Check your network management system for SNMP Trap processing functionality. Hopefully it will have a way to summarize the events so that you are working with groups of problems instead of individual problems (see the section below about handling large event volume).

A third source of network management alerts is from a network management system. It can generate alerts when interfaces are experiencing too many errors or when interface utilization is higher than some threshold. These types of alerts are provided by most network management systems--everyone seems to want to start monitoring performance data. In practice, monitoring errors and drops is more beneficial than monitoring link utilization.

Finally, the UC system servers are a good source of alerts. Many of them can generate syslog and/or SNMP Traps. There's nothing better than the UC system to tell you that a particular end station is having problems.

Because these alerts are typically via syslog or SNMP Trap, they fall into the processing methods used for either of these alerting mechanisms. Some UC systems may require that you login and examine an error report page. This can make it less timely because it requires that you login to the UC system to learn of a problem.

Handling Large Event Volume
A large network, or a network that needs cleanup, can generate a large number of events per day. If you look at the total number of events, you can easily get discouraged. How can you fix one problem at a time to reduce a list of 100,000 or more events?

Fortunately, some events are easily classified into groups, which greatly simplifies their handling. For example, the CDP Duplex mismatch that is shown in the example above may be generated every ten minutes from a single device, creating 1,440 syslog entries per day. If multiple ports on a switch have this problem, the syslog messages from the one switch may be in tens or hundreds of thousands.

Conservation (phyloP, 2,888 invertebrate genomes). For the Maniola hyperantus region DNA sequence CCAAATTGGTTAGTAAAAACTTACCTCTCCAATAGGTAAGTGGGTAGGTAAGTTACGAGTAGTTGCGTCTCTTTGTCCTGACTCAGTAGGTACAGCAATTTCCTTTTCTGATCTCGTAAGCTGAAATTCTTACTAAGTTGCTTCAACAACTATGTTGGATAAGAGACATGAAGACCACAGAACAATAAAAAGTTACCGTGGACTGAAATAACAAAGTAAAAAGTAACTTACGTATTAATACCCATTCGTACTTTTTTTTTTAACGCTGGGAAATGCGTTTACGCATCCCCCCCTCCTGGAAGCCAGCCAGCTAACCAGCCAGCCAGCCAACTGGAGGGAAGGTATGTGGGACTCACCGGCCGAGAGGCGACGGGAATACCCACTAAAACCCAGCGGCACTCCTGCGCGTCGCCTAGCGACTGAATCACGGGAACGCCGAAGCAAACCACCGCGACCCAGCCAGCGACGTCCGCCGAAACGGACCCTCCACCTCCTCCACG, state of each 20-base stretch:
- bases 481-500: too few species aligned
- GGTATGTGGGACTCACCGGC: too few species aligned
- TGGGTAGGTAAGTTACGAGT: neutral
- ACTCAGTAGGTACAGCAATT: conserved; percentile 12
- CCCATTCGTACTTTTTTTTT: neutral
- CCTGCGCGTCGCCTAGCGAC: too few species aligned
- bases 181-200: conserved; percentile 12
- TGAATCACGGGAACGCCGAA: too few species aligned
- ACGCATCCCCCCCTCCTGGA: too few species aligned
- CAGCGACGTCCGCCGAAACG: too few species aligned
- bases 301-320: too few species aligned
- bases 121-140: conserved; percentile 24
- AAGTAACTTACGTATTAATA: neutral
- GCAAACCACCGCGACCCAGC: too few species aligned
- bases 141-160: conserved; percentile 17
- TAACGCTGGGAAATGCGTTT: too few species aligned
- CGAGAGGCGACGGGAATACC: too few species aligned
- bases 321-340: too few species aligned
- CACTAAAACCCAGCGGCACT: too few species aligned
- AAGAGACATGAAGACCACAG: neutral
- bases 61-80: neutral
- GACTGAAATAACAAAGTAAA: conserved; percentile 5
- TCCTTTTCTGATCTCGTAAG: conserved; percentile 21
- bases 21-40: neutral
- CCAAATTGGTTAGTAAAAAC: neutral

I prefer to use a syslog summary script to summarize hundreds of thousands of syslog messages into a few pages, sorted by frequency, so I know what to tackle first. It is easy to look through the list of message types to find those that are the most important, then identify the device that is experiencing the problem.

The CDP Duplex Mismatch problem identified above was due to several mis-configured ports on one switch. The summary showed that it reported a total of 129,130 Duplex Mismatch events in a single day (see below). Correcting the configuration across all ports on this switch corrected quite a number of problems that were impacting end station connections into the network.


The summary scripts are available for free at:

Since the summary output is only a few pages, even on a big, busy network, it is easily emailed to the network team or posted on a web page. The operations staff can then look for critical errors and for high volume errors. Over a few weeks, it is possible to make a significant improvement in the network.

Network Events and SDN
Since I've been writing about SDN recently, I thought it might be worthwhile to discuss how events might be used in an SDN environment. There is basically no change. The events will typically be from the underlay network--the physical infrastructure. There will also be a set of new alerts that are specific to SDN, but those are likely to be a subset to the volume generated by the physical network infrastructure.

Your network can tell you a lot about what it is experiencing. All that's required is to collect what it has to say and summarize it so that the volume does not overwhelm you. Finding and fixing the problems that it reports will result in a much more smoothly operating network.